Why they bomb: Quietly, Billy Donovan has had a sensational year. Despite embarrassing non-conference losses to Central Florida and Jacksonville, the Gators proved resilient logging 11 RPI top-50 wins. Creating and avoiding turnovers and converting free-throws (66.9 FT%) has been problematic in Gainesville, but Vernon Macklin, Chandler Parsons and Alex Tyus have routinely dominated the glass, placing the Gators on the right side of the ledger. However, if forced outside, Florida will meet its maker. Under that circumstance, not even Tim Tebow riding in on a chariot of fire could salvage victory. The Gators have shot just 35.7 percent from three. They completely outmatch undersized opponents, but potential second-round matchup Michigan St., has the muscle and defensive resourcefulness to strangle Florida's inside-out offense. Kansas St. and St. John's, even minus D.J. Kennedy, would also pose problems. Don't expect an '06/'07-like run. 

Prediction: Third round loss to Michigan St. 

BYU COUGARS – 30-4, 3-seed - Southeast, Vs. RPI top-50: 9-2, SOS: 21

Why they bomb: Rocked by Brandon Davies’ suspension three weeks ago, the Cougars enter the second season with several unanswered questions. It’s hard to imagine how quickly their appearance has changed. With Naismith frontrunner Jimmer Fredette on roster, most pegged BYU to be a title favorite. Now, after underperforming against marginal New Mexico, Wyoming and TCU, they might be lucky to survive the first weekend. The Fightin' Jimmers are stellar offensively and careful with the basketball, two marquee characteristics of a tournament-read team. If the interior play of Davies’ replacement Charles Abouo along with peripheral options Jackson Emery and Noah Hartsock is noteworthy, they could stick around. Fredette, as we’ve seen repeatedly this season, could drop a double-nickle on the 1976 Indiana Hoosiers. He's that good. But coming unglued defensively, BYU will tank against athletic, gritty frontlines (e.g. St. John's). The Jimmer Show is must see TV, but the axe could soon come. 

Prediction: Third round loss to St. John's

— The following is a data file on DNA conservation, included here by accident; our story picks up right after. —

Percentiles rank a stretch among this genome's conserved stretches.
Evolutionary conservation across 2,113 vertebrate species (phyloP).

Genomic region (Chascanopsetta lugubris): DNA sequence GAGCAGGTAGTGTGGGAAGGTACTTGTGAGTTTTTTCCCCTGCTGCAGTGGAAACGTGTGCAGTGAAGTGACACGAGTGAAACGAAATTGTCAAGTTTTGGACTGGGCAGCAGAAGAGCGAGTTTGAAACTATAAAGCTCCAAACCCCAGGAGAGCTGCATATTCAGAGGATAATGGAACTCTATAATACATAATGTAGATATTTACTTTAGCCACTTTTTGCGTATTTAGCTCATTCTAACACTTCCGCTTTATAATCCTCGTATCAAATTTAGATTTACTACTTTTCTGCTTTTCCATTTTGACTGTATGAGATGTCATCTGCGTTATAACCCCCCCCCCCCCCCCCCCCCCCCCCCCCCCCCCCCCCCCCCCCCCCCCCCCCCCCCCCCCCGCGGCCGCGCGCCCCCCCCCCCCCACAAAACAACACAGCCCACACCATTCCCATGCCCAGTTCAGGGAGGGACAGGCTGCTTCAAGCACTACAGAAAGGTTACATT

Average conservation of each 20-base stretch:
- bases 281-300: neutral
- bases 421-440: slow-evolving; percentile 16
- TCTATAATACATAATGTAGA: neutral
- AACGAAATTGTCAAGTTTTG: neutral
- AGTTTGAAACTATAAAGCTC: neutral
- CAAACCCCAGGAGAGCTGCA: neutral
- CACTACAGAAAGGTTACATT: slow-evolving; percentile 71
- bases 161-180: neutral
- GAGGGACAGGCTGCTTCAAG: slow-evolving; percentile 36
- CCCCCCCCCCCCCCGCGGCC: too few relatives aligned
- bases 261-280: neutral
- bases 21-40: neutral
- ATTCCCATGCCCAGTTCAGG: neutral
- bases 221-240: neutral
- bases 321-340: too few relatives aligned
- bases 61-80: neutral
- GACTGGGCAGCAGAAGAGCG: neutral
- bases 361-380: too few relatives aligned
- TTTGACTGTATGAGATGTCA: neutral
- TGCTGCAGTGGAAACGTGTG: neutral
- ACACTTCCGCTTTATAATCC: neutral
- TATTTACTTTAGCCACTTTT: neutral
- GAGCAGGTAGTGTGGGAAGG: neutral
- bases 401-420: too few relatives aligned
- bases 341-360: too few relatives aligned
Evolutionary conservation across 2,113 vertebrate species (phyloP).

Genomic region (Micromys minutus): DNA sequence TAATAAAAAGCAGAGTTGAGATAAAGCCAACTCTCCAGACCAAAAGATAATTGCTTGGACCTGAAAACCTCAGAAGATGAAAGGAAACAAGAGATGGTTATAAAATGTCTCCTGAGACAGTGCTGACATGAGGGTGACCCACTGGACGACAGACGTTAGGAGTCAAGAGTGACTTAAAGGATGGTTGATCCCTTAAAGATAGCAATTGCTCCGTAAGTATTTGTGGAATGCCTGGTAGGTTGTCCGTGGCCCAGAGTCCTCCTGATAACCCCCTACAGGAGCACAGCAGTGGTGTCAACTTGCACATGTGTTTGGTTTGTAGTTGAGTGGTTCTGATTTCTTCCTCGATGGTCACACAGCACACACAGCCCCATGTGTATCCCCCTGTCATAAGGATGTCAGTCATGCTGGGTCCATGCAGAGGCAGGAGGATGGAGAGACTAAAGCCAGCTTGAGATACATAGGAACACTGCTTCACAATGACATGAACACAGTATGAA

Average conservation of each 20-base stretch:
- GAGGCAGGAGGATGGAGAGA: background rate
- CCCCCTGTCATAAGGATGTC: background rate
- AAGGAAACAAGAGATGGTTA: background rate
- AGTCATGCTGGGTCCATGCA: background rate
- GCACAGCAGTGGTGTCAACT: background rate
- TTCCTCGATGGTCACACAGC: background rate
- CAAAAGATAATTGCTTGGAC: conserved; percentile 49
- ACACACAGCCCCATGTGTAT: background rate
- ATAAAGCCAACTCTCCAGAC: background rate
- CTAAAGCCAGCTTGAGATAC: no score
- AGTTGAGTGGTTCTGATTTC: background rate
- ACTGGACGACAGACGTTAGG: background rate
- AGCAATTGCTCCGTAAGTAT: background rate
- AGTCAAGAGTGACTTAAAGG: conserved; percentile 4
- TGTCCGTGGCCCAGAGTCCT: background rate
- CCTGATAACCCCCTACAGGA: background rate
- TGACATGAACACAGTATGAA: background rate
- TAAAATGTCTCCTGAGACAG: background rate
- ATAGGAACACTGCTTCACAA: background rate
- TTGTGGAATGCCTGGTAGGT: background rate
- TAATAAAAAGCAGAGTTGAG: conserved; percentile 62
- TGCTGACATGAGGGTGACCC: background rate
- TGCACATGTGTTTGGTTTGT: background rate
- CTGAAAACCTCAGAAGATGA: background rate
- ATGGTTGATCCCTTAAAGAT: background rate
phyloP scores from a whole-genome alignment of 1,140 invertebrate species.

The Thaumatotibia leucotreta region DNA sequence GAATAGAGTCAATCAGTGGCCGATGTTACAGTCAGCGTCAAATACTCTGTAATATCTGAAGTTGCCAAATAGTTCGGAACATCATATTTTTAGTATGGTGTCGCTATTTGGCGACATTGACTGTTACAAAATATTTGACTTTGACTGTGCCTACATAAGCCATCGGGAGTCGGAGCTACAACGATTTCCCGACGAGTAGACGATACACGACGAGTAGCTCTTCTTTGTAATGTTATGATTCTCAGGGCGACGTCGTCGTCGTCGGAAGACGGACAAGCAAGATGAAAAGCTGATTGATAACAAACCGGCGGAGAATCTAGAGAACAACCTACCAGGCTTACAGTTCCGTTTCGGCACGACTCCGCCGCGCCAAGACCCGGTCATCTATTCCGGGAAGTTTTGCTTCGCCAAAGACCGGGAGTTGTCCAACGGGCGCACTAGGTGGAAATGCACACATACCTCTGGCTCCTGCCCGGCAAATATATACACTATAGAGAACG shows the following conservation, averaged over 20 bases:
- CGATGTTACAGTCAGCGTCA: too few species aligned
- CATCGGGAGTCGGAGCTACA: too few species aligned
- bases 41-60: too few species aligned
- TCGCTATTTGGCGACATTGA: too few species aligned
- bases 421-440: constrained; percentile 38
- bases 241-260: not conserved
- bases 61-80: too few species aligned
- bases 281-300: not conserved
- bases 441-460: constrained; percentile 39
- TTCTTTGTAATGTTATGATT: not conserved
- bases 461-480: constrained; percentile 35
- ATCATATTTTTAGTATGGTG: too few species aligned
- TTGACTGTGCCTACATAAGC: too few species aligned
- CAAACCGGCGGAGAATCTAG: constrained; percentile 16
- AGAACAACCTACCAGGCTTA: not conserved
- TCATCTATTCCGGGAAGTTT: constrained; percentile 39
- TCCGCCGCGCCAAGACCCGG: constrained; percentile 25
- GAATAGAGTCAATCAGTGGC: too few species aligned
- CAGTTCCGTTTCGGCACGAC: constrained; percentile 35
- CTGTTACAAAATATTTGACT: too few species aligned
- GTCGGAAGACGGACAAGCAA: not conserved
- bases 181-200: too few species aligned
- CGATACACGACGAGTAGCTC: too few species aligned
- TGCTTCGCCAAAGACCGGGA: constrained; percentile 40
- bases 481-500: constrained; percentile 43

CONNECTICUT HUSKIES – 26-9, 3-seed West, Vs. RPI Top-50: 12-8, SOS: 4

Why they bomb: This season was supposed to be a rebuilding year for the Huskies, but, spearheaded by Kemba Walker, UConn took 2010-2011 by storm, grabbing the Maui Invitational crown in November. Unfortunately, the Huskies lost seven of their last 12 regular season games. However, after a spectacular five-game run through the Big East tourney, they enter the NCAAs flying high. Are they running on empty? It’s important to note UConn ranks 185th in two-point and 221st in three-point field-goal percentage. It's possible Mr. Hyde could again rear his ugly head. Walker is a tremendous scorer who has proven he can shoulder the Empire State Building in high-leverage situations, but his Iverson-like complex lends pause. When he’s off, the Huskies don’t mush. When he’s on, they can hang with anyone. Based on their captivating MSG performance, they will be a very trendy pick. But a letdown isn't out of the question. Their opening round opponent, Bucknell, is no pushover. The Bison defend relentlessly and are sharp from three. A possible Sweet 16 matchup against San Diego St. also isn't especially favorable. Tread carefully. 

Prediction: Sweet 16 loss to San Diego St.

VANDERBILT COMMODORES – 23-10, 5-seed - Southwest, Vs. RPI Top-50: 6-8, SOS: 18

Why they bomb: Every year it seems the Commodores are gifted an unenviable opening round matchup. Last year it was Murray St. This season, the Richmond Spiders. For Vandy to taste the Sweet 16 it must get mean on the glass. Several times this season, its placed ball-in-basket with considerable efficiency, only to fall short due to a substantial rebound differential. Paint clogs Festus Ezeli and Lance Goulbourne need to step it up, especially against the smallish Spiders who rank 195th nationally in defensive rebound percentage. More discouraging, the A-10 champ's  destruction from downtown may wreak havoc.  Vandy ranks 76th in defensive efficiency, giving up nearly 0.97 points per possession. Kevin Anderson, Dan Geriot and 6-foot-10 Justin Harper, all swish at least 43 percent behind the arc. On the losing end of four of their last seven, the Vandy vessel is destined to sink quickly. This is a classic 12-over-5 upset. 

Prediction: Second round loss to Richmond


No team that has lost its opening round conference tournament game has won the national title. Pittsburgh, Purdue, Wisconsin and Xavier, who all exited stage left in their respective league tournaments, could continue the trend.

Excluding 2009, at least one No. 2 seed has been eliminated in Round 2 every year since 2000.

Thirteen 8/9 seeds have upended a No. 1 since 1985, including Northern Iowa's dismissal of Kansas last year.

No. 5 seeds have lost 34-percent of its first-round matchups since '85


Images courtesy of Getty/US Presswire